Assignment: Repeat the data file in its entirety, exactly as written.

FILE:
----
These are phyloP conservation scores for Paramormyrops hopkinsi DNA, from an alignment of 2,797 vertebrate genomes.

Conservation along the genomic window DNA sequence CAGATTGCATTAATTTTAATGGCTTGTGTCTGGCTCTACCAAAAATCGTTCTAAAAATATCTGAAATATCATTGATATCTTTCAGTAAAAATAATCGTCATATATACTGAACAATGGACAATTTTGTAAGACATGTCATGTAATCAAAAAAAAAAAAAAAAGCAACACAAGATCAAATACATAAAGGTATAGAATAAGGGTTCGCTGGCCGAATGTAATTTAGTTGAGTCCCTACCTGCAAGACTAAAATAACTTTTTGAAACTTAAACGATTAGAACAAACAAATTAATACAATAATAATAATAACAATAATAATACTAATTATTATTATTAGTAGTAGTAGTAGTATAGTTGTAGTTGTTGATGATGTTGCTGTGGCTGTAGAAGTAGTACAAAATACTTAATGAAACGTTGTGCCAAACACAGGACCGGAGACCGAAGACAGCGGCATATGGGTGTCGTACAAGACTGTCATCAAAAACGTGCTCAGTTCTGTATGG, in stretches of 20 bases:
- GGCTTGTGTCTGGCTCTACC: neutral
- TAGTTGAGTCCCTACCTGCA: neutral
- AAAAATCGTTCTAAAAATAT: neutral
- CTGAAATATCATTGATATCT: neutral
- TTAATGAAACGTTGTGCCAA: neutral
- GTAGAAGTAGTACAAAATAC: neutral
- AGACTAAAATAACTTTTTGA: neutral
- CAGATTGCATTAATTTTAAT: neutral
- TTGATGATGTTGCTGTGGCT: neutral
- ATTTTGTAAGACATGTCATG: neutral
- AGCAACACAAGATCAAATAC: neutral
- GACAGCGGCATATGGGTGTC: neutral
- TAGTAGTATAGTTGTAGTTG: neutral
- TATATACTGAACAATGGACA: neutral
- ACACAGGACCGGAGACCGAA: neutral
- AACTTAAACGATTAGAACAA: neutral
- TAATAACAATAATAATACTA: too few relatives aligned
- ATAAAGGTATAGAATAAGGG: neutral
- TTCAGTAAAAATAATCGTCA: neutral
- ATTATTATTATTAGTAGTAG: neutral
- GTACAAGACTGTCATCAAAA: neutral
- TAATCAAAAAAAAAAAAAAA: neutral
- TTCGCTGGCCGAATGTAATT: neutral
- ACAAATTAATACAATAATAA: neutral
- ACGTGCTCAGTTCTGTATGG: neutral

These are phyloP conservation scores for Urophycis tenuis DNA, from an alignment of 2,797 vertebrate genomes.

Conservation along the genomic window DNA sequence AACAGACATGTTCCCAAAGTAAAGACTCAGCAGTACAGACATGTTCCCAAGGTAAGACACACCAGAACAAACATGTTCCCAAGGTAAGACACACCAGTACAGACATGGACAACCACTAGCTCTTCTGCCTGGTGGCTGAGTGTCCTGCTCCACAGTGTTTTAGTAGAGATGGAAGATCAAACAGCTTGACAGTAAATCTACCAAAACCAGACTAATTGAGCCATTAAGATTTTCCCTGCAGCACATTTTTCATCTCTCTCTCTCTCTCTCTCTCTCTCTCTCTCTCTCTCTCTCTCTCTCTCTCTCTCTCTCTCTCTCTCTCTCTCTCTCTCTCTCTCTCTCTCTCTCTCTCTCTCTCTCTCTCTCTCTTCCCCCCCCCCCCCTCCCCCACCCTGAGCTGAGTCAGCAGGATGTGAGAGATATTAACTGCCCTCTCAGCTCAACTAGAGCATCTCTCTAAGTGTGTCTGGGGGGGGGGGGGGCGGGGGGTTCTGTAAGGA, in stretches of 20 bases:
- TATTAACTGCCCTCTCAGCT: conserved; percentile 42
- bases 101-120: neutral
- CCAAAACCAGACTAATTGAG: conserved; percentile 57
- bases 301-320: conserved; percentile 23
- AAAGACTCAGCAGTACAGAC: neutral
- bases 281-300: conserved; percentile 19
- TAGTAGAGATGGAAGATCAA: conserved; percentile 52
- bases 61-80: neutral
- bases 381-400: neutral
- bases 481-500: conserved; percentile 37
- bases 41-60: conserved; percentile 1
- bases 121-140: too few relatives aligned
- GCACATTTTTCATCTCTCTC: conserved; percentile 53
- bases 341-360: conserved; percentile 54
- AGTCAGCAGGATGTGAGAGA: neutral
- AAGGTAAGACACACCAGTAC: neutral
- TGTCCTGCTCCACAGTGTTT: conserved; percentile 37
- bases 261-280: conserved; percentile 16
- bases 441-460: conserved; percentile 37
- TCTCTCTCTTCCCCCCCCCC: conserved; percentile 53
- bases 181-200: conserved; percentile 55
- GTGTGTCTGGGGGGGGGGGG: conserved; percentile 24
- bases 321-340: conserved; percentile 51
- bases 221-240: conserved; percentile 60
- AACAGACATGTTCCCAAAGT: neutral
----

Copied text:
These are phyloP conservation scores for Paramormyrops hopkinsi DNA, from an alignment of 2,797 vertebrate genomes.

Conservation along the genomic window DNA sequence CAGATTGCATTAATTTTAATGGCTTGTGTCTGGCTCTACCAAAAATCGTTCTAAAAATATCTGAAATATCATTGATATCTTTCAGTAAAAATAATCGTCATATATACTGAACAATGGACAATTTTGTAAGACATGTCATGTAATCAAAAAAAAAAAAAAAAGCAACACAAGATCAAATACATAAAGGTATAGAATAAGGGTTCGCTGGCCGAATGTAATTTAGTTGAGTCCCTACCTGCAAGACTAAAATAACTTTTTGAAACTTAAACGATTAGAACAAACAAATTAATACAATAATAATAATAACAATAATAATACTAATTATTATTATTAGTAGTAGTAGTAGTATAGTTGTAGTTGTTGATGATGTTGCTGTGGCTGTAGAAGTAGTACAAAATACTTAATGAAACGTTGTGCCAAACACAGGACCGGAGACCGAAGACAGCGGCATATGGGTGTCGTACAAGACTGTCATCAAAAACGTGCTCAGTTCTGTATGG, in stretches of 20 bases:
- GGCTTGTGTCTGGCTCTACC: neutral
- TAGTTGAGTCCCTACCTGCA: neutral
- AAAAATCGTTCTAAAAATAT: neutral
- CTGAAATATCATTGATATCT: neutral
- TTAATGAAACGTTGTGCCAA: neutral
- GTAGAAGTAGTACAAAATAC: neutral
- AGACTAAAATAACTTTTTGA: neutral
- CAGATTGCATTAATTTTAAT: neutral
- TTGATGATGTTGCTGTGGCT: neutral
- ATTTTGTAAGACATGTCATG: neutral
- AGCAACACAAGATCAAATAC: neutral
- GACAGCGGCATATGGGTGTC: neutral
- TAGTAGTATAGTTGTAGTTG: neutral
- TATATACTGAACAATGGACA: neutral
- ACACAGGACCGGAGACCGAA: neutral
- AACTTAAACGATTAGAACAA: neutral
- TAATAACAATAATAATACTA: too few relatives aligned
- ATAAAGGTATAGAATAAGGG: neutral
- TTCAGTAAAAATAATCGTCA: neutral
- ATTATTATTATTAGTAGTAG: neutral
- GTACAAGACTGTCATCAAAA: neutral
- TAATCAAAAAAAAAAAAAAA: neutral
- TTCGCTGGCCGAATGTAATT: neutral
- ACAAATTAATACAATAATAA: neutral
- ACGTGCTCAGTTCTGTATGG: neutral

These are phyloP conservation scores for Urophycis tenuis DNA, from an alignment of 2,797 vertebrate genomes.

Conservation along the genomic window DNA sequence AACAGACATGTTCCCAAAGTAAAGACTCAGCAGTACAGACATGTTCCCAAGGTAAGACACACCAGAACAAACATGTTCCCAAGGTAAGACACACCAGTACAGACATGGACAACCACTAGCTCTTCTGCCTGGTGGCTGAGTGTCCTGCTCCACAGTGTTTTAGTAGAGATGGAAGATCAAACAGCTTGACAGTAAATCTACCAAAACCAGACTAATTGAGCCATTAAGATTTTCCCTGCAGCACATTTTTCATCTCTCTCTCTCTCTCTCTCTCTCTCTCTCTCTCTCTCTCTCTCTCTCTCTCTCTCTCTCTCTCTCTCTCTCTCTCTCTCTCTCTCTCTCTCTCTCTCTCTCTCTCTCTCTCTCTCTTCCCCCCCCCCCCCTCCCCCACCCTGAGCTGAGTCAGCAGGATGTGAGAGATATTAACTGCCCTCTCAGCTCAACTAGAGCATCTCTCTAAGTGTGTCTGGGGGGGGGGGGGGCGGGGGGTTCTGTAAGGA, in stretches of 20 bases:
- TATTAACTGCCCTCTCAGCT: conserved; percentile 42
- bases 101-120: neutral
- CCAAAACCAGACTAATTGAG: conserved; percentile 57
- bases 301-320: conserved; percentile 23
- AAAGACTCAGCAGTACAGAC: neutral
- bases 281-300: conserved; percentile 19
- TAGTAGAGATGGAAGATCAA: conserved; percentile 52
- bases 61-80: neutral
- bases 381-400: neutral
- bases 481-500: conserved; percentile 37
- bases 41-60: conserved; percentile 1
- bases 121-140: too few relatives aligned
- GCACATTTTTCATCTCTCTC: conserved; percentile 53
- bases 341-360: conserved; percentile 54
- AGTCAGCAGGATGTGAGAGA: neutral
- AAGGTAAGACACACCAGTAC: neutral
- TGTCCTGCTCCACAGTGTTT: conserved; percentile 37
- bases 261-280: conserved; percentile 16
- bases 441-460: conserved; percentile 37
- TCTCTCTCTTCCCCCCCCCC: conserved; percentile 53
- bases 181-200: conserved; percentile 55
- GTGTGTCTGGGGGGGGGGGG: conserved; percentile 24
- bases 321-340: conserved; percentile 51
- bases 221-240: conserved; percentile 60
- AACAGACATGTTCCCAAAGT: neutral